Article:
On March 10, Jodi and three anxious kids stood near the Tennessee-Kentucky border at Fort Campbell, waiting for the first glimpse of a returning hero and his brothers in arms. This time, the family would reunite on an Army airfield instead of a football field, but there was still a minor surprise in store for the soldier's wife.



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"I didn't recognize him at first because he lost so much weight over there," Jodi admitted. "The last few minutes waiting to get to hug him were tough, but it's great having him home."

As a career journalist who has never served in the military, I naively asked the soldier how he was enjoying his time off. The sergeant told me he went back to work at 5:30 a.m. the day after getting home.

"When we come back, there is a mandatory reintegration period," Mark explained. "But it's only a few hours a day, and then you get to come home and spend time with your family."

I asked the soldier how he is doing emotionally after his fifth overseas deployment in support of America's post-9/11 missions. Foster told me that loud noises and large groups of people make him uncomfortable.

"I'll be honest -- the hardest part is going to work and still not having peace and quiet," Mark said. "It's nice to just play a video game or watch a movie without having anyone, even the kids, running around. That's the most overwhelming thing because I'm just not used to it."

Like so many military families around the nation, the Fosters are either dealing with being apart or moving around together. In the fall, they will transition from Fort Campbell to Fort Hood, a massive Army post about an hour from Austin, Texas.

"It's been an adjustment for all of us," Jodi said. "You get into a routine, and then you have to change the routine."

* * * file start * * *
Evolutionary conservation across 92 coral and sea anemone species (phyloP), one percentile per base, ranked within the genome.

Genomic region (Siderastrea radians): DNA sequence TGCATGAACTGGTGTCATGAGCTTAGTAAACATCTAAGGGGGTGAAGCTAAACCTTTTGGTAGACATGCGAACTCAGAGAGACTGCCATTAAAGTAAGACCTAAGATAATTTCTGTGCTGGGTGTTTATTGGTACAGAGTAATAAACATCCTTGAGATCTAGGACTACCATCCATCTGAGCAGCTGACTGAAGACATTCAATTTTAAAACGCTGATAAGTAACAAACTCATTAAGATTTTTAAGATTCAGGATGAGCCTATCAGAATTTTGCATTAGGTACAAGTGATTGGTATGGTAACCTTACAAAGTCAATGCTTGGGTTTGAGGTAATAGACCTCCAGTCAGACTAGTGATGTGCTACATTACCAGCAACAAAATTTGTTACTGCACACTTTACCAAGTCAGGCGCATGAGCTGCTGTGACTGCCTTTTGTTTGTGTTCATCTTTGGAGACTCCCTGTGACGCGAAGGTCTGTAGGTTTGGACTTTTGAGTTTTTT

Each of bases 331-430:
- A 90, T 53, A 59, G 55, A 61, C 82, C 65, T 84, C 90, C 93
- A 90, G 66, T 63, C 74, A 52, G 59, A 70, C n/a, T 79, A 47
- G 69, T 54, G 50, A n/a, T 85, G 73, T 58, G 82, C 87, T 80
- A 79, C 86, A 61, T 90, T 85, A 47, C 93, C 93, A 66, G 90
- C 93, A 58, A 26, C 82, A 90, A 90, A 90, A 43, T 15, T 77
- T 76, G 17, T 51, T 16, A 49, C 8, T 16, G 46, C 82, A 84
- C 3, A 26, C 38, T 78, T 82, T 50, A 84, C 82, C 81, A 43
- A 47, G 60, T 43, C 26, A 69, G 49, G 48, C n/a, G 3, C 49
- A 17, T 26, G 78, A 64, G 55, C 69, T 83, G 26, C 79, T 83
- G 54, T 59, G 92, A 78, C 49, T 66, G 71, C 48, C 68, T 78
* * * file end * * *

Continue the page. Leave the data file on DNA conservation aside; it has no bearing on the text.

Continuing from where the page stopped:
Sgt. Mark Foster, who struck me with his up-front, no-nonsense demeanor during our November and March conversations, said it's critical for a nation fighting in Afghanistan and Iraq, and now Libya, to comprehend war's impact on hundreds of thousands of American families.

"It's kind of like they get stuck holding the bag," the soldier said. "People have got to understand that when we leave, it's not necessarily because we want to. It's because we have to."

Every weekday JewishWorldReview.com publishes what many in the media and Washington consider "must-reading". Sign up for the daily JWR update. It's free. Just click here.

Send your comments by clicking here.

An award-winning journalist who worked in local and national newsrooms for more than eight years, Tom Sileo is a Phillips Foundation journalism fellow. Immediately after leaving CNN in 2009, Sileo launched The Unknown Soldiers, an innovative, deeply personal military blog dedicated to spotlighting the extraordinary men and women serving in Afghanistan and Iraq. In April 2010, Sileo, the site's editor-in-chief, won a 2010 Milblogging.com award for best military-themed blog run by a U.S. reporter. Now the official blog of Vets for Freedom, The Unknown Soldiers has attracted large followings on Facebook and Twitter.

Before his independent writings began appearing on the websites of Vets for Freedom, Military.com and the USO, Sileo was a copy editor for CNN, where he helped launch CNN.com Live, an anchored broadband news service. Prior to joining CNN, he was a newscast producer for Tribune, WSPA-TV and WTVM-TV. He has also worked for The Associated Press. Sileo has a B.A. in journalism and mass media from Rutgers University in New Brunswick, N.J. He lives in the Atlanta metropolitan area.


Previously:



03/24/11: Top Gun
03/07/11: It Is What It Is



© 2011, Creators Syndicate